Perspectives from the ABR and a recent diplomate on the newly minted virtual exam platform.
Data Sharing and Dragon Slaying
Access to large amounts of high-quality data is a formidable roadblock on the path to best outcomes with AI.
Data in an AI-driven World
But it might be a while before we have the same level of predictive power in radiation oncology. While we produce enormous volumes of data in the clinic, there are several roadblocks preventing its use in sophisticated models for patient benefit. The ability of these models to generalize the principles learned on training data—effectively and accurately—is largely predicated on the volume and quality of the data used.
There are a couple of problems here. First, accurately labeled data sets are needed. Quality labeled data is hard to come by, but it allows the model builders to create a level of ground truth and determine the accuracy of the model’s predictions relative to the human expertise that is encapsulated in the labels. Second, sufficiently large datasets with diverse samples are required. In a simplistic example, if a dog breed recognition model is trained on a set that only includes three breeds of dogs, it will only be able to detect those three breeds accurately.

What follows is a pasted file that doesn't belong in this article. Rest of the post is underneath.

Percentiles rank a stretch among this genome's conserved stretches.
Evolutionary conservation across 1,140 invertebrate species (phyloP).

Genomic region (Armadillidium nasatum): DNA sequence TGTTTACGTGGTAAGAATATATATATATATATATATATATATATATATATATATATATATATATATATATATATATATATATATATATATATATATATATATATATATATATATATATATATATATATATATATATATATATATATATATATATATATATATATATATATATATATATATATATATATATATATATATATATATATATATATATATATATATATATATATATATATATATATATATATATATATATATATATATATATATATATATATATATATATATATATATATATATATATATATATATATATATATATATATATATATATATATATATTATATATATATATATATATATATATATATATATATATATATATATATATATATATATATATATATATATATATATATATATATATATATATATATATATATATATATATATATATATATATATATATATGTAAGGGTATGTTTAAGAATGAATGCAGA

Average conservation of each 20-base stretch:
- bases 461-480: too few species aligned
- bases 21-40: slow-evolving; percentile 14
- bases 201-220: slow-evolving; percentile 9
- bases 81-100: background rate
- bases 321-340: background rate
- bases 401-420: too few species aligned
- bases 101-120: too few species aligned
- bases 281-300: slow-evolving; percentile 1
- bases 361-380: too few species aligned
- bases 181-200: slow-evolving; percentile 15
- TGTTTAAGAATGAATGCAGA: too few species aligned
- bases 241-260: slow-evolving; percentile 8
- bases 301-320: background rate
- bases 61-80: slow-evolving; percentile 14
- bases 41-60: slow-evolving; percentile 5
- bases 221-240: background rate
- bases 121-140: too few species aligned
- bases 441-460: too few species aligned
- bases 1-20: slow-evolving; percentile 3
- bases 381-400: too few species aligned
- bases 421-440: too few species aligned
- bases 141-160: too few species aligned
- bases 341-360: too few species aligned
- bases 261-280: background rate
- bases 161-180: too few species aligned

Having sufficient high-quality data is the linchpin for success in solving problems with AI. Yet, while there are virtually limitless volumes of data, how do we (1) access the data and (2) sort out the incomplete, erroneous, or meaningless data?
The Problem – Data Silo Dragons
- How can Protected Health Information (PHI) remain protected through de-identification while still making enough data available to be useful?
- How can the data be extracted efficiently and (if necessary) transformed into a format that can be used for training AI solutions? Clearly if it takes weeks of manual work from clinical staff to extract the data, it’s not going to happen.
- How can the data be efficiently cleaned and standardized? For example, if labeling is inconsistent, the data must be modified to match a standard convention (like TG-263).
- How can institutional barriers to data sharing be addressed?
- Is legal review and a data-use agreement necessary? Who in the institution can “sign off” on sharing the institution’s data?
- What does the institution receive in exchange for sharing their valuable data?
- What concerns do members of the clinical team have when it comes to data sharing? Are those concerns valid and/or is there a technical solution that would address them?
Who “wins” when data is shared?
Everybody. Here’s why:
2. The clinic wins because the solutions that are developed with their data are better able to account for the nuances of their treatment approaches (i.e. the AI becomes more general). They will be able to treat patients much sooner after their initial consultation with a radiation oncologist. The tools will ultimately enable them to implement advanced treatment approaches such as adaptive radiotherapy.
3. Vendors (like Radformation) win because they are able to develop novel products that enable better and more efficient patient care.